deal to put the
music catalog on its iTunes store without antipiracy software is a master stroke that should cement Apple's dominance -- and could lead the change in how most consumers get their music.
The Digital Rights Management-free tracks from EMI will be priced higher -- at $1.29 a song -- than their protected counterparts, but will come at a higher quality.
iTunes customers can upgrade their entire library of all previously purchased EMI content to the higher-quality DRM-free versions for just 30 cents a song, says Apple.
The lack of restrictions and the higher-quality sound could potentially make iTunes the clear choice for music distribution, as users get rid of the intermediary step of buying CDs from retailers and "ripping" tunes onto their iPod.
The deal shouldn't come as a surprise to Apple watchers.
In February, Apple CEO Steve Jobs
wrote an essay posted on the company's Web site saying that a truly open music retail system is "clearly the best alternative for consumers, and Apple would embrace it in a heartbeat."
By opening up the iTunes system, Apple has turned itself into the most important link in the music distribution business and has turned up the heat on subscription-based digital music rivals like
( NAPS), and
. Apple expects about half of the 5 million songs currently on iTunes to be offered DRM-free by the end of the year.
"DRM is an embedded feature of the subscription services and they can't run their business without it," says Phil Leigh, senior analyst with Inside Digital Media, a Web site that focuses on the digital music business. "Now they are stuck with it for the bulk of their services and the disadvantages of DRM are going to plague them."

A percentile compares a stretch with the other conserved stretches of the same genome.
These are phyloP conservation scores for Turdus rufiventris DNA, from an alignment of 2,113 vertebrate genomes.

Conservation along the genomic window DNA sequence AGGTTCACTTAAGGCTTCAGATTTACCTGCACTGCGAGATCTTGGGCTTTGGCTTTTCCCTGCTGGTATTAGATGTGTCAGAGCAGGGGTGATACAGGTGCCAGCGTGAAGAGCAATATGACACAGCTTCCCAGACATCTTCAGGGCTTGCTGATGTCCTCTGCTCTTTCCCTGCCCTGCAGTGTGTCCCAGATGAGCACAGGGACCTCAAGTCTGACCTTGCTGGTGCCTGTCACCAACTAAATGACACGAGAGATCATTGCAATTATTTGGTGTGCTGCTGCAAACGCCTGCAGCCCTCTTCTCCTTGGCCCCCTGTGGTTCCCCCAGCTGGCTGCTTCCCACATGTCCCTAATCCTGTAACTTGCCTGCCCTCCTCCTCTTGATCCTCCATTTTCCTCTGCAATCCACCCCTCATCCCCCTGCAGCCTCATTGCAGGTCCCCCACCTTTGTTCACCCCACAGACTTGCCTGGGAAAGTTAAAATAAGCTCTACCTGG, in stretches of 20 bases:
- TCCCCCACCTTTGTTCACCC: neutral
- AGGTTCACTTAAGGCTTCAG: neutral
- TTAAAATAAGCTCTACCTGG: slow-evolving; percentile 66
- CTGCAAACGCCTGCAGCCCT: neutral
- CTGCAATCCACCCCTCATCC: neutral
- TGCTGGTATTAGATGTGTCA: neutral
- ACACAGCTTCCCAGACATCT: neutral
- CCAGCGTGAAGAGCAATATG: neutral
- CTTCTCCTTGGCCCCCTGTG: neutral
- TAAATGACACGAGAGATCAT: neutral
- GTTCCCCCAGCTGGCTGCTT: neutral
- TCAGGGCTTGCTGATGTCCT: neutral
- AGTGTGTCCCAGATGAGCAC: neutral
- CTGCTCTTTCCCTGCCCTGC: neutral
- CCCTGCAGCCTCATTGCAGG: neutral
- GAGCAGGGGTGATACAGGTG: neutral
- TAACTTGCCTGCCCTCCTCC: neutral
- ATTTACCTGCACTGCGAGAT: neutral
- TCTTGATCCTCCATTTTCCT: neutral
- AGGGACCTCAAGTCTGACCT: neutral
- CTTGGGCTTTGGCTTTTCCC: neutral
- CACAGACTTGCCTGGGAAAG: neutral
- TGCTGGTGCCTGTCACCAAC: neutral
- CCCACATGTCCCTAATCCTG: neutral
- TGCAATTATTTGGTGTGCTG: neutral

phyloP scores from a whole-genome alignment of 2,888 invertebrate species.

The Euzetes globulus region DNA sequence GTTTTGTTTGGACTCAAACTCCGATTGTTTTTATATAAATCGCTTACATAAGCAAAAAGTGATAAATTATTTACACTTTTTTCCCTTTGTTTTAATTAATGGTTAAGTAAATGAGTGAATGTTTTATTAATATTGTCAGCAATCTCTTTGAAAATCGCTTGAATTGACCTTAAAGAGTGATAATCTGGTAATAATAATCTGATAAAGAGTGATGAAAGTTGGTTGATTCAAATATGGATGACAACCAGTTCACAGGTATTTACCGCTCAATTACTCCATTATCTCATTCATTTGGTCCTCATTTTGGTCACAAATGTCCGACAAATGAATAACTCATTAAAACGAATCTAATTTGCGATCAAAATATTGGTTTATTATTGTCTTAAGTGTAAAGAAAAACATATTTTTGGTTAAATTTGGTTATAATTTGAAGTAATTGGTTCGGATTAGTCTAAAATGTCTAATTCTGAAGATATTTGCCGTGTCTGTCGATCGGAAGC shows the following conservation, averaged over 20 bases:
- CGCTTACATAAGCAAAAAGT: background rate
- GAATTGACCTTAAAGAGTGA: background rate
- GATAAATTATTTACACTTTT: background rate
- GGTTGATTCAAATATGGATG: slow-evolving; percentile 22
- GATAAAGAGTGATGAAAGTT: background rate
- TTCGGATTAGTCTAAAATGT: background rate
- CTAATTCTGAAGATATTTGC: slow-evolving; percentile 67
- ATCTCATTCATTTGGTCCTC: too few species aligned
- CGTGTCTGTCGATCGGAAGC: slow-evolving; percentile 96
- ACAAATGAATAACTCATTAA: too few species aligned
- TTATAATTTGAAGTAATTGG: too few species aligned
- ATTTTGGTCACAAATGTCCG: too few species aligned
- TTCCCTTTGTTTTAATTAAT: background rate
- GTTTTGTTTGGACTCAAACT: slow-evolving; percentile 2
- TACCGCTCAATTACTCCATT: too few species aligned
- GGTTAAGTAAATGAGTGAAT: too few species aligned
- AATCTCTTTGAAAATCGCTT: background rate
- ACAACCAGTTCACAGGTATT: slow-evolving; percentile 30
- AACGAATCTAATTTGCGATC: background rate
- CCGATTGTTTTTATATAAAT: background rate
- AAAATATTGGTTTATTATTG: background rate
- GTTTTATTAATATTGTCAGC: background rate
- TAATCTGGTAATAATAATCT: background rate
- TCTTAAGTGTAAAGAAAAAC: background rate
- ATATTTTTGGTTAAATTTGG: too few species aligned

Meanwhile, Apple's partnership with EMI, could shift consumer buying patterns when it comes to music, say some analysts.
Though consumers have embraced digital music players, they still buy CDs because they want higher-quality music and no restrictions. Now, instead of purchasing CDs at their local retailer and then ripping them onto their iPods, users could directly download high-quality music from iTunes.
Monday's announcement of the partnership with EMI for DRM-free tracks could also help Apple in its
ongoing tussle with some European countries over what was earlier perceived as a closed iTunes system.
Cupertino, Calif.,-based Apple has been battling concerns from some European countries that iTunes could be potentially anticompetitive. Opening up iTunes eases that pressure on Apple and helps it keep away legal action of the kind that has mired
in Europe with its Windows operating system.
Shares of Apple were up 72 cents, or 0.7%, to $93.63.
The DRM restrictions on songs from iTunes also had led to a thriving system of illegal music downloads that made tools and tracks available to users who wanted their music without restrictions. "DRMs haven't worked, and may never work, to halt music piracy," Jobs had acknowledged.
Even attempts by music companies related to DRM-protected CDs haven't worked. In some cases, like with
, it backfired badly. Sony's DRM-protected CD was actually denounced as spyware, and resulted in class-action lawsuits.
But any fears that consumers could take music from iTunes and put it on rival digital players like Microsoft's Zune may be overblown, according to Gene Munster, senior research analyst with Piper Jaffray.
"While this enables savvy users to put iTunes downloads on their MP3 player of choice, it will not sync as simply as an iPod does with iTunes," he wrote in a research report. "We believe this will keep most users from using their MP3 players other than iPods with iTunes." Piper Jaffray makes a market in Apple shares.
Jobs agrees with this. Just about 3% of the music on the average iPod is purchased from the iTunes store and protected with DRM, he has said.
For Apple, this move could signal the next evolutionary change in the iPod/iTunes empire.